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Sprint Sinks to 4th Place, T-Mobile's Legere Gloats

By Richard Adhikari
Aug 6, 2015 3:59 PM PT

Sprint continued to make progress in its turnaround during Q1, it said Tuesday. However, it apparently wasn't enough to keep the company from slipping to fourth place among major wireless carriers, exchanging places with T-Mobile, which climbed up to third.

Sprint Sinks to 4th Place, T-Mobile's Legere Gloats

Among other things, Sprint cut postpaid customer losses in the quarter to 12,000 -- the lowest ever. It had total net additions of 675,000 customers compared with the Q1, 2014, loss of 220,000. It also earned 180 RootScore awards in the first half of 2015, compared with 27 in the same period last year.

Predictably, T-Mobile's ebullient CEO John Legere responded by gloating.

"Love that [Sprint] is talking up a big turnaround -- while posting the 14th straight quarter of postpaid phone loss (total of 4.8 million postpaid)," he tweeted.

"They're really making moves over there at [Sprint]!" Legere added. "Like the move from 3rd to 4th."

Sprint stock prices hit a 52-week low of US$3.10, he also pointed out.

Sprint's Side of the Story

"Sprint is keeping and getting more customers as a result of our improved brand positioning, compelling value propositions and a greatly improved network," insisted company spokesperson Scott Sloat.

In this quarter, "we added nearly 900,000 more connections than a year ago," he told the E-Commerce Times, "and over the last quarters, we added 3.5 million."

Sprint is "laying the groundwork for an even better future by continuing to offer customers great value with offers like All-In Wireless and Sprint family pack plans," Sloat said, and "significantly densifying and maximizing our spectrum portfolio."

It has opened more than 1,400 Radio Shack stores, and continues to cut costs and leverage business relationships and assets, he remarked.

The company also has shaken up its management team, replacing its CFO and bringing in a new technical chief.

Putting Things in Perspective

What happened? Why did Sprint lose ground to T-Mobile, which has been nipping at its heels for years? And how bad are things for Sprint?

Sliding to fourth place in number of subscribers "really doesn't mean that much," said Susan Welsh de Grimaldo, a research director at Strategy Analytics.

It takes time to build momentum, and Sprint "is on a recovery from the bad network quality caused by its rip-and-replace network upgrade that is now essentially complete," she told the E-Commerce Times.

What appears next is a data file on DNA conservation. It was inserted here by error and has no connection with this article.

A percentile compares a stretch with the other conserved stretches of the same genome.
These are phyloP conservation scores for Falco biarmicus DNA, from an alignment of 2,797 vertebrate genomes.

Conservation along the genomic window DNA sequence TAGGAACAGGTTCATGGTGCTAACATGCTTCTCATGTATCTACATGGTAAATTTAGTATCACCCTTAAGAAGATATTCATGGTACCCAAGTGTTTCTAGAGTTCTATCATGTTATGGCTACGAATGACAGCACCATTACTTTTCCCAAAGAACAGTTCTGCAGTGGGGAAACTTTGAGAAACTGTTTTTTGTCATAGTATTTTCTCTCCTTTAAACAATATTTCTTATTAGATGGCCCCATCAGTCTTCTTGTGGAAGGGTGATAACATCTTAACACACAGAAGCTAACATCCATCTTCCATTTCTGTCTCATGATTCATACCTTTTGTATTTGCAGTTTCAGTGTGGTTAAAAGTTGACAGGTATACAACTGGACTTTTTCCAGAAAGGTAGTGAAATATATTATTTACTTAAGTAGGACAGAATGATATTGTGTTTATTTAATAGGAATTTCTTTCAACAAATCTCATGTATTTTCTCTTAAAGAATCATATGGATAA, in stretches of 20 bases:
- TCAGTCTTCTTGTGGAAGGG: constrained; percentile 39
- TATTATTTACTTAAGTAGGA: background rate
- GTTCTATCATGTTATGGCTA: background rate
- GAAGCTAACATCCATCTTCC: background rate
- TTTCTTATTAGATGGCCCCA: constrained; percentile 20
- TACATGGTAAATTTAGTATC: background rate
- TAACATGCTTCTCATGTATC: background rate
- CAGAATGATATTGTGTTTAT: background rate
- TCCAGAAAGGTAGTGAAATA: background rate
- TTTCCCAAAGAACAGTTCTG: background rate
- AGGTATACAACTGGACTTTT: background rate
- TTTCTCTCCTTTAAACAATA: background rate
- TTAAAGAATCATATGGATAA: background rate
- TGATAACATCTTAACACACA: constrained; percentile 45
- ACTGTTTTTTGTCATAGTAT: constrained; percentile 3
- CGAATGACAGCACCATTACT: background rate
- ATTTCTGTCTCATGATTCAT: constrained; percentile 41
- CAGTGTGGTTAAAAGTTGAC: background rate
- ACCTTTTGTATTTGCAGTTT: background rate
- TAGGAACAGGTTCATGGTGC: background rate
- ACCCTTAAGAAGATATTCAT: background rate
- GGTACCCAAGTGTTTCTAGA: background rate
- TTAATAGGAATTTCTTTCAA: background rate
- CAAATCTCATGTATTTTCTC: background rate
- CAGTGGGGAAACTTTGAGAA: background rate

The company has spent billions on the network upgrade. In Q4 alone, it invested $2 billion on network upgrade costs, 2.5 GHz spectrum licenses and capital leasing.

Support From Daddy

Masayoshi Son, CEO of Softbank, which owns 80 percent of Sprint, reaffirmed support for Sprint during the company's earnings call Tuesday, expressing confidence that it will become a strong company.

Son and Sprint CEO Marcelo Clare are working with engineers to elevate the company's networks to a new level, he said, criticizing the state of U.S. wireless networking in general.

"I'd say the entire U.S. network sucks too, if I had [Sprint's] place in the market," Legere tweeted.

Taking on T-Mobile

With its network densification plan, the management shakeup, and its emphasis on leasing devices to consumers rather than making outright sales, Sprint "should be in a good position to continue to execute its plans," said Strategy Analytics' de Grimaldo. It "will continue to launch competitive and targeted offers across prepaid and postpaid."

However, "we do not see it overtaking T-Mobile in customer numbers, as T-Mobile will continue its aggressive approach to customer acquisition and is working harder on retention," she opined.

T-Mobile "has positioned its brand as a champion for the customer," de Grimaldo said, "easing pain points with its UnCarrier program and adding value into its plans with free data roaming, data stash, rapid upgrade, Voice over WiFi and free music streaming."

Richard Adhikari has written about high-tech for leading industry publications since the 1990s and wonders where it's all leading to. Will implanted RFID chips in humans be the Mark of the Beast? Will nanotech solve our coming food crisis? Does Sturgeon's Law still hold true? You can connect with Richard on Google+.

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